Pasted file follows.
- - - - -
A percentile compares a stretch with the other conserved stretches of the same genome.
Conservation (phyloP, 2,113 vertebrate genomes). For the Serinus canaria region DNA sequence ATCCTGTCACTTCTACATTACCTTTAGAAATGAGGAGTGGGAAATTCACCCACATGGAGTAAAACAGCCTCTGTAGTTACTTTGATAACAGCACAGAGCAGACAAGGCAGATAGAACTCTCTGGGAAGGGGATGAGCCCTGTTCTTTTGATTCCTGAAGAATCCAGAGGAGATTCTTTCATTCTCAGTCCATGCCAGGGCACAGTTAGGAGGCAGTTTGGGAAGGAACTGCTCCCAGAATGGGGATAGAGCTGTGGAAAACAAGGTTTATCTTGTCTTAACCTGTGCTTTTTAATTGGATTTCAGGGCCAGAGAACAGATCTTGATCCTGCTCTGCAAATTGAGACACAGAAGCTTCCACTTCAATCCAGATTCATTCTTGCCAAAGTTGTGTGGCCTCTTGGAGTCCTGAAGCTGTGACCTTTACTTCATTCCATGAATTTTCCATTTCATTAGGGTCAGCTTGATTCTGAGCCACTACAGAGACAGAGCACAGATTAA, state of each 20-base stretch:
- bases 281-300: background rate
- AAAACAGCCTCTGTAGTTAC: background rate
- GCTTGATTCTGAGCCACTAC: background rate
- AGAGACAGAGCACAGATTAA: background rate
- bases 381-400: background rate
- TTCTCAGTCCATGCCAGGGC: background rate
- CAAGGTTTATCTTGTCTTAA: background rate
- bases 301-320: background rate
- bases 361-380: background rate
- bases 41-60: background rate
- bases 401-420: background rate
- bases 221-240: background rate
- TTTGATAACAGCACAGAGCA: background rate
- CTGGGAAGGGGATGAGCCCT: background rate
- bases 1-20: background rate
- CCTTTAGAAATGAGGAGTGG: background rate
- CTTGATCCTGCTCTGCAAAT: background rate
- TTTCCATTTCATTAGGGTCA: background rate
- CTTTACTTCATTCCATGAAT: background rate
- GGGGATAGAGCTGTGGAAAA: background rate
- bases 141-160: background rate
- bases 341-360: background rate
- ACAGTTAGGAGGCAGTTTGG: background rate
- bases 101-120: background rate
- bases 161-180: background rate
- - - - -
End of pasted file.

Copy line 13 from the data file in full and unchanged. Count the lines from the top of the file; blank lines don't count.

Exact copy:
- bases 401-420: background rate